David
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Old 23rd April 2011, 04:33 PM   #25
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Default Capacitor SnakeOil and Misinformation

Old post I know- but it makes a great point that well designed crossover takes in to account the type and characterstics of capacitors-such as these 'lowly" bipolar electrolytics.
Zobel networks are a classic case-I would leave stock as stock.
Amazes me- people laud about the sound-then when replacing them comment on how much better -for example poly's are.
Old electrolytic caps drift, and are a maintenance item- but I too am in the school of sticking with the stock types in a well designed speaker.
A lot of the so called superior sound in caps is hog wash IMHO-and more of a justification of spending $40 on a cap- when the stock $1.25 would have worked fine, and actually worked better with the stock crossover, because it was taken into account when the speaker and crossover were designed.
Of course if you rengineer the crossover to poly/film types-then your fine.

Quote:
Originally Posted by gtforme00 View Post
Would a moderator please make the above correction?

An update to my inquiry on capacitor ESR and crossover design.

First, I was a bit redundant in specifying both ESR and DF, as they are inextricably linked for a given frequency. DF = 2*PI*F*ESR*C*(100 for percent). However, it is nice to see the ESR to get a grasp of the resistance each capacitor represents.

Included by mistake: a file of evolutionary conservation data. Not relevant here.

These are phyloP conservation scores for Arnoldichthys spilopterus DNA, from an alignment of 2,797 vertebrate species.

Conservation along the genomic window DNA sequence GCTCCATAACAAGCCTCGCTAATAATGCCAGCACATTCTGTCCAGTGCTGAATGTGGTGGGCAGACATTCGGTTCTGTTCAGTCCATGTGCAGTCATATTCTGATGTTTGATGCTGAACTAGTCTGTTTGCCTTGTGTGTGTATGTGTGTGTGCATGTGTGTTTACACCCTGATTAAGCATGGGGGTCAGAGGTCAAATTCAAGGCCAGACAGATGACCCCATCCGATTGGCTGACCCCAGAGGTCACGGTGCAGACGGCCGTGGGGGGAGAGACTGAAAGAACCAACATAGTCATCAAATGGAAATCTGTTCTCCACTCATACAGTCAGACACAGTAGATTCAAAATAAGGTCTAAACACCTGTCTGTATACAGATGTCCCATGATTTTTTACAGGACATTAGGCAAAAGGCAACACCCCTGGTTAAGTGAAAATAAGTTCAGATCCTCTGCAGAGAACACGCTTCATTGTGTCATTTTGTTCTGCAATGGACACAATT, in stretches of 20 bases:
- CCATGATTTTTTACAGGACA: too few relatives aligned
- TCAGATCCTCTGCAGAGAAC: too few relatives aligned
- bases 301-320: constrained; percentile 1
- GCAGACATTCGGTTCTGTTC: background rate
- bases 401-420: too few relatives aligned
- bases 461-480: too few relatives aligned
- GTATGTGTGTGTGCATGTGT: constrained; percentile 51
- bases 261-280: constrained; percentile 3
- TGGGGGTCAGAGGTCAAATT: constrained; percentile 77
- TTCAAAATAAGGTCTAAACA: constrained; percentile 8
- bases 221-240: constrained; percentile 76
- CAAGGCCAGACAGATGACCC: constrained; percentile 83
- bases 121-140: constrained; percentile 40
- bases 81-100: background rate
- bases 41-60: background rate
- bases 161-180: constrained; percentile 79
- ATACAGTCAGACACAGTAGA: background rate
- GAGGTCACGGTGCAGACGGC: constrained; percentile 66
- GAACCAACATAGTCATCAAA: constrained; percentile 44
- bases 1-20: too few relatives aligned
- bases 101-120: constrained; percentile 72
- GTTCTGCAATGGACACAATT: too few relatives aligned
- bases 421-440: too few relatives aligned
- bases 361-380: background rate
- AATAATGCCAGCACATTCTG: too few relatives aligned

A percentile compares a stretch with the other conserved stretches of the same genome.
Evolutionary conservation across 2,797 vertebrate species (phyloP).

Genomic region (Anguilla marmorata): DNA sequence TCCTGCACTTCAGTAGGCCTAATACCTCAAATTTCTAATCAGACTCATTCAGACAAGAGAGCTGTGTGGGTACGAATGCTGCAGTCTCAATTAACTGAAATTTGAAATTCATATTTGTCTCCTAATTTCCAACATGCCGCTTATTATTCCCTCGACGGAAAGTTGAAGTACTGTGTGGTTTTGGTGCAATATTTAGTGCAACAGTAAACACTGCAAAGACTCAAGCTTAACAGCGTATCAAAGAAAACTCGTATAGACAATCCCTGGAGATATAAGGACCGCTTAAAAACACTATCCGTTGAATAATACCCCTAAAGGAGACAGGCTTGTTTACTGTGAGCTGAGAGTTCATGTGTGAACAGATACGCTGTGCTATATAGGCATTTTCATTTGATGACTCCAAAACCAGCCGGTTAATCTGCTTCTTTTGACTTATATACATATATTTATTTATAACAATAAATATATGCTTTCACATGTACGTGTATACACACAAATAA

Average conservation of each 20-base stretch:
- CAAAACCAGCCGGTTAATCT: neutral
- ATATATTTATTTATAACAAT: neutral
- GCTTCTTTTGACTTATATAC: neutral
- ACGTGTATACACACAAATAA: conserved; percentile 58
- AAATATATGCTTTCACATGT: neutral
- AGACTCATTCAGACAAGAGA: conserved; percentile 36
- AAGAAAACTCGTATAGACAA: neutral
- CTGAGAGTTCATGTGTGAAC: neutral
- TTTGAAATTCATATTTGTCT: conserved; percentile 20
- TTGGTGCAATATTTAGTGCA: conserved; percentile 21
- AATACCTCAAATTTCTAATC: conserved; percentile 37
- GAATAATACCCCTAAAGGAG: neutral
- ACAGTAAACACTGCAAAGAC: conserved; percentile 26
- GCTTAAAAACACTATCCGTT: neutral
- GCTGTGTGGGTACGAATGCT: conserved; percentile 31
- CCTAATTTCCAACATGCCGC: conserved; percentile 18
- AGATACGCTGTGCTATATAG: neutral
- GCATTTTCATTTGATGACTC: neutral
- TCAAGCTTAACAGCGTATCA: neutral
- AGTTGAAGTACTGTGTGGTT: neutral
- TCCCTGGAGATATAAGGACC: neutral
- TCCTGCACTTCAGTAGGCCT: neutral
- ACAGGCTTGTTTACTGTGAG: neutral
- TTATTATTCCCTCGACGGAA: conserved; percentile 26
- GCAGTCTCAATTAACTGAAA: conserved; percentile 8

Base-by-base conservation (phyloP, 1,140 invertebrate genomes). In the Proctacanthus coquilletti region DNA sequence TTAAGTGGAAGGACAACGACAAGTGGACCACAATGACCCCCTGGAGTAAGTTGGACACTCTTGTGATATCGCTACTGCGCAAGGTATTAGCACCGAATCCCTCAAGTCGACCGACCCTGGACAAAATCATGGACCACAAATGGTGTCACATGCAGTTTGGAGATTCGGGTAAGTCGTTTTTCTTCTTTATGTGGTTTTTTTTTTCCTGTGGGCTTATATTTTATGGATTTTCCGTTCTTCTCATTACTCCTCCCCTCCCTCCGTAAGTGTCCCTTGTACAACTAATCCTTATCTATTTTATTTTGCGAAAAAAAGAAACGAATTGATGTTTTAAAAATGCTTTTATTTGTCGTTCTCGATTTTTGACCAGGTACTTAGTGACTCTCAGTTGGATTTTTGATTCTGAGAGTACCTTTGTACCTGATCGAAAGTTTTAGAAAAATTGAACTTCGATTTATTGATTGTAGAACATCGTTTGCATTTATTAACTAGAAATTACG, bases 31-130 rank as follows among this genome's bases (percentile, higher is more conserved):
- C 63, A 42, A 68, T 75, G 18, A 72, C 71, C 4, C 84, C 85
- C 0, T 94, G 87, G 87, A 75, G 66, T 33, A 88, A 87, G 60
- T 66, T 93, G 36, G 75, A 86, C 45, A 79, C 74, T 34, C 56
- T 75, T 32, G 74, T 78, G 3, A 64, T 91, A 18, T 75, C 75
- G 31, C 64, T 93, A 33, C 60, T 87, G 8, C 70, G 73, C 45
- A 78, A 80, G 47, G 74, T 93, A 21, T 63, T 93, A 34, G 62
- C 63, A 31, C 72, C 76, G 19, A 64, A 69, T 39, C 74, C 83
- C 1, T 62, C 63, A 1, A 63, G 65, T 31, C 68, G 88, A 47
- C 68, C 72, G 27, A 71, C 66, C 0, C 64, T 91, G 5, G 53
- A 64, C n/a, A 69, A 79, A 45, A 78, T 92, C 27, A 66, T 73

Second, in private conversations with a loudspeaker engineer (The above mentioned Jack Hidley from NHT) he confirmed that an experienced designer will take into account the ESR of both capacitors and inductors. Furthermore he stated that the ESR was taken into account in the design I am cloning (NHT M3.3) and that I should try to match the Dissipation Factors given in the specifications. This was good for me to discover, as I had purchased at least one film capacitor to replace an electrolytic, a substitution which I will no longer be using.

Now, it is very common to hear discussion of Inductor ESR, but this is the first confirmation I have seen that capacitor ESR should be considered when designing loudspeakers. This does NOT automatically invalidate all designs which have not taken this into account. The differences among the ESRs of various types of film capacitors are fairly small, however there is a significant difference between the ESR of film type capacitors and that of electrolytics. The practice of swapping electrolytics for film capacitors to "improve" a design is immediately called into question.

There is no paradigm breaking news here, and to some this may even be old news. This is just one more small block of knowledge to add to the vast amount of information available on this forum.

So what practical lessons should we take away from this experiment? If one is designing a crossover with electrolytics, one should be aware that the ESR of the capacitor will have a small effect on the drivers actual response, and that some software is not capable of modeling this (in my experience Speaker Workshop). Similarly, if an existing design has an electrolytic, be aware that there will be a deviation from the design if a film type capacitor is substituted. Whether this deviation will be perceived subjectively as an improvement is outside the scope of this discussion.

I hope that this discussion has been as informative for the readers as it has been for the author.

Regards,
David

P.S. Next up, can I measure "voltage coefficient of capacitance", and how do different types of capacitors compare?